In terms of infection control, visitors still need to wear masks and regularly sanitize their hands. Our care partners need to do PCR tests every week prior to coming into our home and our visitors are doing lateral flow test twice a week. We do currently have an outbreak at the moment and at our last testing round everyone tested positive on the nursing floor, and we haven’t reached that 10-day marker yet. Our residential floors will be out of the outbreak soon, once the deep clean is done, and our nursing floor will hopefully follow shortly.

SCP: How difficult is the current recruitment climate?

SS: It’s a tricky one. It definitely consumes a lot of my time right now, chasing leads and links and any potential avenue for staff. Staff turnover is pretty consistent at the moment in terms of those leaving. That may be because it’s been a difficult couple of years of working under stress and feeling burnt out. Then we have staff off with COVID and our current team have been amazing to pick up the shortages. So staff might be only contracted to four days but they end up working five or six 12-hour shifts. So, as you can imagine, it’s pretty intense and tiring work. We’re focusing our efforts to generate a bit of awareness out there of who we are and how we can offer benefits like welcome bonuses and retention bonuses. We’ve trained our core staff and that’s kept the residents safe going over the last two years, but recruiting certainly is a struggle right now.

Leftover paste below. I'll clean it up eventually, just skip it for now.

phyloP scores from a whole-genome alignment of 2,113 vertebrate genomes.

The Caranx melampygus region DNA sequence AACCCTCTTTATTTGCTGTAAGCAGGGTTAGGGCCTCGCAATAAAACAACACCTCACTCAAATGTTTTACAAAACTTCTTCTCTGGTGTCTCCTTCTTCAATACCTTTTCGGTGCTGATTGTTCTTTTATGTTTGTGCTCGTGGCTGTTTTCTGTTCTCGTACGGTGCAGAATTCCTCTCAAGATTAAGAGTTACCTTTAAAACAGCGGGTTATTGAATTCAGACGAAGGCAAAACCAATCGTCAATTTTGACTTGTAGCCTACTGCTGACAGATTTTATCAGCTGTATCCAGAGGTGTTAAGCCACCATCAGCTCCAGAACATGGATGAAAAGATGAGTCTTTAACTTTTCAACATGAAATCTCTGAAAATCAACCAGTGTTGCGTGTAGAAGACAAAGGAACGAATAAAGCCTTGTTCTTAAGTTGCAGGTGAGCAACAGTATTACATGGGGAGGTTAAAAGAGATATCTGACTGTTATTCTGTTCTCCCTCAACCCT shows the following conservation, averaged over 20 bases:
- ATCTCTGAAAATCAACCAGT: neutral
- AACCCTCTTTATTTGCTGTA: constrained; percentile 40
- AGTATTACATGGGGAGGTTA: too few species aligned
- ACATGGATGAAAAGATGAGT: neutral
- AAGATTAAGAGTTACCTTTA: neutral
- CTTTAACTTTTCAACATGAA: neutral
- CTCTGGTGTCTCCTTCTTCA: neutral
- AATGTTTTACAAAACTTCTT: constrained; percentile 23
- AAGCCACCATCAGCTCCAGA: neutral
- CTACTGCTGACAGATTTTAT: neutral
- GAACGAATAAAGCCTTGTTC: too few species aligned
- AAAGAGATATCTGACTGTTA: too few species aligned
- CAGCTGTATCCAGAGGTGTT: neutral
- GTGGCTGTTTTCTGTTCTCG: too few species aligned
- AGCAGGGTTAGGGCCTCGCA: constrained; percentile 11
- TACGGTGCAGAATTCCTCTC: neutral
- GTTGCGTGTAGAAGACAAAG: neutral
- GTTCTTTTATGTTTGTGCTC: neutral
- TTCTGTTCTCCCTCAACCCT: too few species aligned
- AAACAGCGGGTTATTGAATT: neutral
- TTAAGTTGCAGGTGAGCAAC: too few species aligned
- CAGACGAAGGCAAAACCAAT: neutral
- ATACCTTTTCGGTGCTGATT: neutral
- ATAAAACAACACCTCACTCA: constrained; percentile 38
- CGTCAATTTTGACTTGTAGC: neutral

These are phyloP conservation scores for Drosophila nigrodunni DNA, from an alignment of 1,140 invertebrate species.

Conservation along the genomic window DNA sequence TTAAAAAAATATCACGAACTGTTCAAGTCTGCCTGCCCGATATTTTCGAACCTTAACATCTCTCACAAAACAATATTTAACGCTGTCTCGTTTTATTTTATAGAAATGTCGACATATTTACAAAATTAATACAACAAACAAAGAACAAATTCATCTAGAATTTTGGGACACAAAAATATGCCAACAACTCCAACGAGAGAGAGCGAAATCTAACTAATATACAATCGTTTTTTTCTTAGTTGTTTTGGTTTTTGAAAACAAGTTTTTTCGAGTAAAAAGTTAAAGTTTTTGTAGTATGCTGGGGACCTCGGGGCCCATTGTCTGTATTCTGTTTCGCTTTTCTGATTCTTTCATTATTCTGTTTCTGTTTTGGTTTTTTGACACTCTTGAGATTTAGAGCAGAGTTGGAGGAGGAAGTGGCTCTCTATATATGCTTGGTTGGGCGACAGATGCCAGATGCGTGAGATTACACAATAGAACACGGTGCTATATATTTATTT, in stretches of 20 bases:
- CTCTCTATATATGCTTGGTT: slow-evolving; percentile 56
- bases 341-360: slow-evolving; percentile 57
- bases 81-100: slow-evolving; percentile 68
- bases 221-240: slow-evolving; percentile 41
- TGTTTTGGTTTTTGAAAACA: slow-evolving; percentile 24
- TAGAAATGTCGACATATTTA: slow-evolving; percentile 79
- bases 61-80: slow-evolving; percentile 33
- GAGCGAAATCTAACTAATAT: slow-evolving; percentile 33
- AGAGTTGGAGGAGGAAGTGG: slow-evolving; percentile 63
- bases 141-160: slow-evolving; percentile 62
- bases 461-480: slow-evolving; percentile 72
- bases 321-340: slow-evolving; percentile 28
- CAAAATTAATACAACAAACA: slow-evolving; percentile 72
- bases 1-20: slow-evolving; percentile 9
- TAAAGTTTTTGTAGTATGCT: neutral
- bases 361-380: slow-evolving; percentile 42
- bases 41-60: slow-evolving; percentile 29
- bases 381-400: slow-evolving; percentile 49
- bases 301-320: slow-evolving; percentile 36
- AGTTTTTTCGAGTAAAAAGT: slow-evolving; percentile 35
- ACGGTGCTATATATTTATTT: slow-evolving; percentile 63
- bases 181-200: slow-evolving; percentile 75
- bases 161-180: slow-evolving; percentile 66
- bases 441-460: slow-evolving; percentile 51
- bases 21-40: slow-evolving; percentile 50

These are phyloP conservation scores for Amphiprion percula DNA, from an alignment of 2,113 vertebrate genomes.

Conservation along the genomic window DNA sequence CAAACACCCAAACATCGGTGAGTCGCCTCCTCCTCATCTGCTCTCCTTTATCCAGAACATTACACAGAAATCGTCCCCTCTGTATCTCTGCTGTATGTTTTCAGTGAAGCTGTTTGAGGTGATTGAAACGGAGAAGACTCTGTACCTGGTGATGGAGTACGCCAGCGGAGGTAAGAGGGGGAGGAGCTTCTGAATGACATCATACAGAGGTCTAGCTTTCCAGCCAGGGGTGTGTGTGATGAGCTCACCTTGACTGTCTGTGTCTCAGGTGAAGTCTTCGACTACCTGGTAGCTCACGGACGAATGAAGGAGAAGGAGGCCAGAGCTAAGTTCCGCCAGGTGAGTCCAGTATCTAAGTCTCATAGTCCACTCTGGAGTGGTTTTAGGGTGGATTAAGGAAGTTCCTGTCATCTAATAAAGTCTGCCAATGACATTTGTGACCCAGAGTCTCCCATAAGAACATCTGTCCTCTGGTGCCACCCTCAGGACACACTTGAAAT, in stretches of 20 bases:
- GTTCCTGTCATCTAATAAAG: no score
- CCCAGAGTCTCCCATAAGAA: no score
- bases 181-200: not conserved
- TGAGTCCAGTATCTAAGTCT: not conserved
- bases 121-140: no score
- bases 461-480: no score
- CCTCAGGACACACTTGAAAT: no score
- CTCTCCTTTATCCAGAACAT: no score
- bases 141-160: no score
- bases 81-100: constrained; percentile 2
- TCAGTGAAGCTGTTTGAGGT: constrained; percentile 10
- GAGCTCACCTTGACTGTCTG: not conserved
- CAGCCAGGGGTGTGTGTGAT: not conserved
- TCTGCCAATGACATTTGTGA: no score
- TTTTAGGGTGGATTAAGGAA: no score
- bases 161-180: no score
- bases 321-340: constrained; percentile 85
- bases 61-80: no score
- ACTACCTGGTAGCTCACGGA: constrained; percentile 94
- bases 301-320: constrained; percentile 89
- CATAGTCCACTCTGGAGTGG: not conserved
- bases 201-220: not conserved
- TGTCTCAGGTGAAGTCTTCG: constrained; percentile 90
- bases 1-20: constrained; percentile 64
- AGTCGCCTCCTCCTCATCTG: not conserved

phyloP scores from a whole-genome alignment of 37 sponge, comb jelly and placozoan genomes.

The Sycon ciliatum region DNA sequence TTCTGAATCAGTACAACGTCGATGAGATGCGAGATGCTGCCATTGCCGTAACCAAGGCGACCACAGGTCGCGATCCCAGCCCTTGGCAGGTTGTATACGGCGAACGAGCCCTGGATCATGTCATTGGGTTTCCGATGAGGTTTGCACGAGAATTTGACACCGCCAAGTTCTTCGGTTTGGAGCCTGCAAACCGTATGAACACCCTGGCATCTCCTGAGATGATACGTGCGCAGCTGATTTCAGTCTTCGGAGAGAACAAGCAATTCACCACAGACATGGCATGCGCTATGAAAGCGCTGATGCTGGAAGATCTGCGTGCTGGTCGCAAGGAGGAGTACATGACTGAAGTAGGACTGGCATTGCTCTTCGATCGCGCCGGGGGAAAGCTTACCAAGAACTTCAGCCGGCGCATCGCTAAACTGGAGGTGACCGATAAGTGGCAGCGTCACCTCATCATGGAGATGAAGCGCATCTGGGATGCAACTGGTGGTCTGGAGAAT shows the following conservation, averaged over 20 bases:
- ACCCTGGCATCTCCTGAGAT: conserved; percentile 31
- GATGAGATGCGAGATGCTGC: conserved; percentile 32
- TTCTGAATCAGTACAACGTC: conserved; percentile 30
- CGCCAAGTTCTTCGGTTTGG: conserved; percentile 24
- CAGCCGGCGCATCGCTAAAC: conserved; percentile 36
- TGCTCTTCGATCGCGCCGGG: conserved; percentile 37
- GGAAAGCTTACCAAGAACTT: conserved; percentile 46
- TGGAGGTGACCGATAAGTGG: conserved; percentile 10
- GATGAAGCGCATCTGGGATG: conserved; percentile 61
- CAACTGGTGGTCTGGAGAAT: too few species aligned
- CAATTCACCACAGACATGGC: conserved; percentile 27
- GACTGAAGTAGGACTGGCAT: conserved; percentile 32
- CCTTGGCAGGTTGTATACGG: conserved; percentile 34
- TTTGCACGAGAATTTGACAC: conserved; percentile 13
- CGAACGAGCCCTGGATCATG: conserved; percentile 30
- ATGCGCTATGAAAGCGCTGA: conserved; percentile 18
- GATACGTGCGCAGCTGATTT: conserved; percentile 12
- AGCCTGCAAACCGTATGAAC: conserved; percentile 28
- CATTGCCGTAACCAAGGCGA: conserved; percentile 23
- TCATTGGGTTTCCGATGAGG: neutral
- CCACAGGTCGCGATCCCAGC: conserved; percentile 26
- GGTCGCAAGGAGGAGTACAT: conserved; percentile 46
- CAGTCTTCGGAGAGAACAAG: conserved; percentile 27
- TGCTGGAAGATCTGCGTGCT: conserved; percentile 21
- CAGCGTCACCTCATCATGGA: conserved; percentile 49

SCP: What is your current level of turnover?

SS: At the start of last year, we had one or two staff members leaving per month and then since September we have seen an increase in turnover. So we’re definitely seeing a trend of staff leaving, whether that’s because they think the grass is greener at another care home or they just want a break from care. We currently have about 18 vacancies across the two homes.

SCP: What percentage of your staff is agency?

SS: We are using more than we’d like at the moment, through no choice of our own. It’s probably about 20% a week. The majority are care assistants but about 10 to 15 shifts are week are done by nurses, which is a pretty high cost.

SCP: Are you recruiting from overseas now that care assistants have been added to the Shortage Occupation List?

SS: We’re doing some overseas recruitment at the moment. In December we recruited two staff members from Nigeria and one from Ghana. We also recruited three nurses who originally came from the Philippines but were working in Dubai. We’ve provided them with sponsorship for three years and they have been a great addition to our team recently. The problem with that though is there is a huge upfront cost for overseas recruitment, but we have to think long term, two or three years down the line.

SCP: What are the main causes of staffing problems?